[Show abstract][Hide abstract] ABSTRACT: Caring for a person who has experienced stroke can be a formidable task placing considerable demands upon the informal caregiver. Although the impact of caring on mental health has been well established, less convincing associations between caregiving and declining physical health have been reported. In order to examine the impact of caregiving over time on the physical health of individuals providing informal care for individuals with stroke, we conducted a review of the published literature.
Literature searches of three electronic databases were conducted for the years 1996-2008 to identify studies providing longitudinal data based on repeated quantitative assessment of physical health. Pooled analyses were conducted.
Sixteen studies were identified for inclusion. On the basis of pooled analyses, perceived physical health appeared stable over time. When comparisons to normative values were possible, the experience of health did not differ substantially from age- and sex-matched norms. Associations between physical health and psychological distress or well-being were identified.
Informal caregiving does not result, necessarily, in reduced physical health. Further study is required to examine the timing and nature of the relationship between psychological distress and physical health to inform provision of services intended to maintain caregiver health and well being.
No preview · Article · Jan 2010 · Disability and Rehabilitation
[Show abstract][Hide abstract] ABSTRACT: To apply a tool that purports to differentiate between efficacy and effectiveness studies to stroke rehabilitation trials and to evaluate its applicability and reliability.
Three raters developed item operational definitions before independently applying the seven-item scale to 151 randomized controlled trials (RCT), published during or after 1997, that evaluated either a pharmacologic (P, n=78) or a nonpharmacologic (NP, n=73) intervention. Inter-rater reliability was assessed for both individual items and total scores, separately for P and NP trials.
Item inter-rater reliability (multiple-rater kappa) ranged from 0.00 (95% CI [confidence interval]: -0.13, 0.13) to 0.85 (95% CI: 0.73, 0.98) and from 0.21 (95% CI: 0.08, 0.34) to 0.79 (95% CI: 0.66, 0.92) for P and NP RCTs, respectively. For the total score (dichotomized), kappa values were 0.43 (95% CI: 0.31, 0.56) and 0.51 (95% CI: 0.37, 0.64) for P and NP trials, respectively.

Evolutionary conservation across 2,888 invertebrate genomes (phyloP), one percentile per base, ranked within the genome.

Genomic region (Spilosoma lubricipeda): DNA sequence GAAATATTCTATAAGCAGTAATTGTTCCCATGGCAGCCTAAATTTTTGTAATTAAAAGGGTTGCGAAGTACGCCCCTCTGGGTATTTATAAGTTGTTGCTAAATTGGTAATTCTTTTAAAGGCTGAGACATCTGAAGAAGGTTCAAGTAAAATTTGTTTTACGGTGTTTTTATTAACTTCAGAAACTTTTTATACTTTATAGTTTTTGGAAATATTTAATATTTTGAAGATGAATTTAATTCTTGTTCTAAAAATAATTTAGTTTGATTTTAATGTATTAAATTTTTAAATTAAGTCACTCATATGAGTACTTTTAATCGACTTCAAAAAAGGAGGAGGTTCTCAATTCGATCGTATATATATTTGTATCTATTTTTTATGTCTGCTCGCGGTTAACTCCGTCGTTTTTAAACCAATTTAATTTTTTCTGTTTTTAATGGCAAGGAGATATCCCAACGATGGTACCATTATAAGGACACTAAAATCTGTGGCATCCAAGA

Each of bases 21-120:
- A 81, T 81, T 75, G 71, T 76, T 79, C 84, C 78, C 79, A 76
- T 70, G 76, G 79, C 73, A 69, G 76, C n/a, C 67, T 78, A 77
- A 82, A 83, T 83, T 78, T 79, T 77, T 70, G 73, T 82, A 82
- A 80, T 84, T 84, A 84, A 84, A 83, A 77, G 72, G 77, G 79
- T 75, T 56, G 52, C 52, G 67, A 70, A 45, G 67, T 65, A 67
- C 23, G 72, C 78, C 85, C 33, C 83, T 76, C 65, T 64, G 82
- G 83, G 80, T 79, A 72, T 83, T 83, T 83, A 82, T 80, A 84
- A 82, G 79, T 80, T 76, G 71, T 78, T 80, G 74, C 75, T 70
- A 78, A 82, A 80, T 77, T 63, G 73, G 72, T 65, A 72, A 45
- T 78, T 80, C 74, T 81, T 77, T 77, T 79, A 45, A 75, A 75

The tool provides a solid foundation on which to base further discussion of the differential criteria of efficacy-effectiveness trial design. Scale items should be properly operationalized depending on the research question of interest and evaluated for reliability before the scale is used for definitively judging a given study's design or the external validity of its results.
No preview · Article · Oct 2009 · Journal of clinical epidemiology
[Show abstract][Hide abstract] ABSTRACT: The objective of this two-phase study was to assess the adequacy of the reporting of concealed allocation (CA) in randomized controlled trials (RCTs) evaluating interventions associated with stroke rehabilitation.
In phase I of the study, 50 RCTs included in a systematic review were selected to establish agreement between two raters. Two investigators determined if the method described to conceal the randomization schedule was adequate, inadequate, or not reported. In phase II, using a larger sample size (n=165), the differences in the proportion of studies with and without adequate CA are reported for two comparisons: (1) pharmacological vs. nonpharmacological trials and (2) multicentered vs. single-site studies.
In both phases I and II, CA was described adequately in one-third of all studies sampled. The agreement between raters was 88% (small ka, Cyrillic=0.79; 95% confidence interval: 0.65, 0.94). No significant differences in the adequacy of reporting for CA were found with respect to study type (pharmacological vs. nonpharmacological), whereas multicentered trials reported adequacy of CA more frequently.
Although concealment of group allocation is an important feature of trial design, it was frequently not reported in many RCTs associated with stroke rehabilitation.
No preview · Article · Jul 2009 · Journal of clinical epidemiology